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Flash Review 1, 9-11: Sanctified
Robinson & Co. Give Mary Lou a Mass

By Janine Gastineau
Copyright 2000 Janine Gastineau

DENVER -- Throughout most of the dance season, the Cleo Parker Robinson Dance Ensemble makes its home in a former church -- the historic Shorter AME, now the CPRD Theatre. But on Friday, two major events, CPRDE's 30th anniversary and the unveiling of a major new work, moved things downtown. There, the tables were turned, and for an evening, the theater -- the immense Buell in the Denver Center -- became the church. The occasion: the second-ever dance performance of the Vatican-commissioned "Mass for Peace," retitled "Mary Lou's Mass," a celebration of both jazz and Catholicism by the masterful composer Mary Lou Williams. Originally choreographed to in 1971 by Alvin Ailey, it had not been danced since, until this weekend.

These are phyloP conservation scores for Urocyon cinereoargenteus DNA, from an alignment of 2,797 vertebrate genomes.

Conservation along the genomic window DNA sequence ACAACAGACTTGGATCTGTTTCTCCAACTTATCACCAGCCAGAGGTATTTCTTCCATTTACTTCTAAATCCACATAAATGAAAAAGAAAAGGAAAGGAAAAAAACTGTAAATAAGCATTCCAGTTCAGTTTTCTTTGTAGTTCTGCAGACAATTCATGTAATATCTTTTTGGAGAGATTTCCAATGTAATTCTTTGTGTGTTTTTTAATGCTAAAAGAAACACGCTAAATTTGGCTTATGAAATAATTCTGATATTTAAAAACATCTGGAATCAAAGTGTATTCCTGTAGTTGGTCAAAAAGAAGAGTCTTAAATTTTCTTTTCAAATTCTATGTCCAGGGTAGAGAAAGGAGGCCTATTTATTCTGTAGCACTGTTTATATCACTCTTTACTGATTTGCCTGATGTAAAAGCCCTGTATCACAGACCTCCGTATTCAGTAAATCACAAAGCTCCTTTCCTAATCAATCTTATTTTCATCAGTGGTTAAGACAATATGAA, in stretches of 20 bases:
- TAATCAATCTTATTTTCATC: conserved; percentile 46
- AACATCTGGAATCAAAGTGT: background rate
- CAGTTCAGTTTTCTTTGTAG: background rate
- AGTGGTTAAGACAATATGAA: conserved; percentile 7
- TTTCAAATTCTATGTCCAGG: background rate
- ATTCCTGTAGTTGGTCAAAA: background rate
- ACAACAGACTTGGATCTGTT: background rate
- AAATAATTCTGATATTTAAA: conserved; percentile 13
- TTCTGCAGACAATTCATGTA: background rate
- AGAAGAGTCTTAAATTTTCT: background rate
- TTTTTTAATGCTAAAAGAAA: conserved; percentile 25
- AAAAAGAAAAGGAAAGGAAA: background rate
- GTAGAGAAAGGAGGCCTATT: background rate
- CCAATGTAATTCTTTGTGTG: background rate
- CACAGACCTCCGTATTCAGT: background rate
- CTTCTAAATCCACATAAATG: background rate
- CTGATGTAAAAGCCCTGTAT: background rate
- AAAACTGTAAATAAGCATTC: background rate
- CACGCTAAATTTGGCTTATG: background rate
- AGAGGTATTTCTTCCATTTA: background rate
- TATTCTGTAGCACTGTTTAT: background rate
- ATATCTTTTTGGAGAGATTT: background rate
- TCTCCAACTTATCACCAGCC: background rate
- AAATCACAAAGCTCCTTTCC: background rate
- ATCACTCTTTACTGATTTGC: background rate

Robinson and Williams met by chance in 1979, found an immediate connection, and Williams said, "We should work together!" But she passed away before that dream could be realized. Years later, Robinson was approached by Canto Spirits director Vicki Burrichter, who hoped to collaborate on the Mass with Robinson. But instead of the nine pieces Ailey had set, she was offering 23. Robinson took it and ran -- and the result is immense, musically pristine, and largely beautiful. Acclaimed jazz pianist Geri Allen and the exquisite songstress Carmen Bundy (supported by a local jazz sextet) shared the boards with chorus and dancers.

Red, green and white lights cast on side walls and cyclorama of the 1000+ seat Buell transformed the ultra-modern space into a cathedral, with an enormous wooden cross hung upstage center over a large white ramp that led downstage. Two smaller ramps branched off to the left and right, while banks of lit votive flanked each side. The chorus -- the congregation -- wore black, with red or green shawls draped on top. Allen wore red, Lundy, a killer black velvet gown. (Responsible parties include Lara Kirksey, costumes, Josh Psuik, sets and Keith Rice, lights.)